Courtesy of Doc Martin © Doc Martin 2017
Disclaimer: The information here is provided as a general guide. Whilst every effort is made to ensure that the information is up to date and accurate, information given here from the Turkish Government, DGMM, GOC, British Consulate & other official websites may be subject to change at any time.
Property Buying Process
The exact process may vary depending on the province.
Firstly you need to obtain a Tax Number (from your local Tax Office), get your Passport translated and Noterised and supply 2 recent photos (passport type).
You need to make sure the title deed of the property is free of any debt, you can appoint a lawyer to carry this out if you wish. It is important you find a competent lawyer whom you can trust.
You will often be asked for a small reservation fee for the property. Your representative will need to draw up a contract between the seller and purchaser, included will be details of the completion date, payment schedule and terms and conditions.
Your contract should state that the purchase price includes all certification/name change fees/usage bills and no further costs will be payable.
Get your contracts notarised if you wish to make it/them legal documents. This will ensure that the contract is officially accepted by Turkish law and that the terms within the contact are binding for all parties.
When the notarised contract is signed by all parties, the appropriate deposit is paid.
You may then need to apply for a security clearance, which is your military approval, this will entitle you to own a property in Turkey (military approval will often be applied for by your representative).
The check can take about 4-8 weeks.
As of mid 2018 Military clearance has been abolished in some provinces.
You can sign a Power of Attorney which will allow your representative to conclude any necessary paperwork on your behalf.
A one off fee for official Belediye/Tapu office paperwork is payable.
Main Fess Levied for Buyers and Sellers
If you buy or sell through an agent [emlak] an agents commision of 4% of the sales price will be asked for.
Capital Gains Tax
If you decide to sell your property any time in the first five years (four years if you acquired the property before 1st January 2007), you will have to pay 'Capital Gains Tax' in Turkey.
You will be exempt from this tax after the first 5 years.
The amount of the tax will be calculated as a percentage of the profit you make between the cost (what you declared when you first bought your property) and the sale price (what you declare at the Land Registry Office when you sell your property).
- The fees include a Belediye Sales title transfer fee of 4 %, plus some small additional administrative taxes. According to Turkish Law, the title deed transfer fee should be payable by both parties 2% from buyer, and 2% from seller, however in practice it is usually the buyers responsibility to pay the whole amount of 4%.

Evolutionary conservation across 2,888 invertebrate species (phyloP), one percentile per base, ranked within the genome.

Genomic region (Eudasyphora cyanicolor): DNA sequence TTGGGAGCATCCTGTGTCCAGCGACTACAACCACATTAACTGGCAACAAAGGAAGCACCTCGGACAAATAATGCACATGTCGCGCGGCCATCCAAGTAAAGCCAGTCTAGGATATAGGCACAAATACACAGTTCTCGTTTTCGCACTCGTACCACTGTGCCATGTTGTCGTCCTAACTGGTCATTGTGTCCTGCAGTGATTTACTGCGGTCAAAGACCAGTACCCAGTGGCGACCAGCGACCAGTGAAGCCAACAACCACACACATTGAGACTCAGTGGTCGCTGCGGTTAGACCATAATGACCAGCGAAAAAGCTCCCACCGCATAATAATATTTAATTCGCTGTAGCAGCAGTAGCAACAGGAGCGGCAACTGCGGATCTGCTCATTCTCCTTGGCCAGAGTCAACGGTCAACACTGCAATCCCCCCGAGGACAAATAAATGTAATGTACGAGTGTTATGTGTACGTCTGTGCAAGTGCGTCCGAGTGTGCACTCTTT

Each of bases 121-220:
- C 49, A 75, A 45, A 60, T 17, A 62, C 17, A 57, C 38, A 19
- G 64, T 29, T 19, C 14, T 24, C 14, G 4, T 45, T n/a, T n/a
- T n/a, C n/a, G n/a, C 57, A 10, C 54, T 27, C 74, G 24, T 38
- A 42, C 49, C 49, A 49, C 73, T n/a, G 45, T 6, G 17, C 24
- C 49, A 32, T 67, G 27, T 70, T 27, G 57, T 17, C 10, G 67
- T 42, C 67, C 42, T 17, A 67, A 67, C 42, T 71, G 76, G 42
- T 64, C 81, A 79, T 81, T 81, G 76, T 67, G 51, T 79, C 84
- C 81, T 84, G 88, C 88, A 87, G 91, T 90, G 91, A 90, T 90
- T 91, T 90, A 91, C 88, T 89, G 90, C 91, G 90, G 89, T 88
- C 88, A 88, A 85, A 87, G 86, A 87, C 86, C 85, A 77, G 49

- Military clearance should it be needed
- Regional asset fee (figure may vary slightly depending on Province)
- Deed (Tapu) fee (figure may vary slightly depending on Province)
Main paperwork required
This will vary depending which province the application is made.
- Tapu of the property
- Belediye valuation statement
- Valid Dask policy for the property (supplied by the seller)
- Passport sized photos of seller and purchaser (4 of each person)
- Translated and Noterised passports from foreigners, Turkish I.D from Turkish Nationals
- Official court translator must be in attendance for any foreigners
Click here for an overview of Purchasing Real Estate in Turkey: Requirements for Foreign (non-Turkish) Buyers
New Tax and Property Valuation Laws
Starting from 1st January 2020.
Those who want to sell their property will now have private companies calculate the real market value of their property and 4% of the real value will be paid in tax on the resulting valuation/sale.
In addition, the valuation of the property by the appraisal specialist will be paid by the seller.
Agents, or sellers, will first apply to a valuation company to learn the true value of their property.
They will then present the document they receive from the valuation company to the land registry (Tapu office).
At present the deed administration will receive a total of 4% of the title deed, 2% from the buyer and 2% from the seller.
No more under valuing a property for tax purposes.
When getting a property value estimate, you should consider two main types of valuation.
Fair market value
Fair market value encompasses what your property looks like to prospective buyers looking at other homes in the area. Consider the sale price of a property that is similar to your own (same number of bedrooms and bathrooms, square footage or outdoor space, etc).
Be careful some real estate agents are offering lower prices so that they can earn extra.
While the appraised value of your home factors in comps, it differs from fair market value.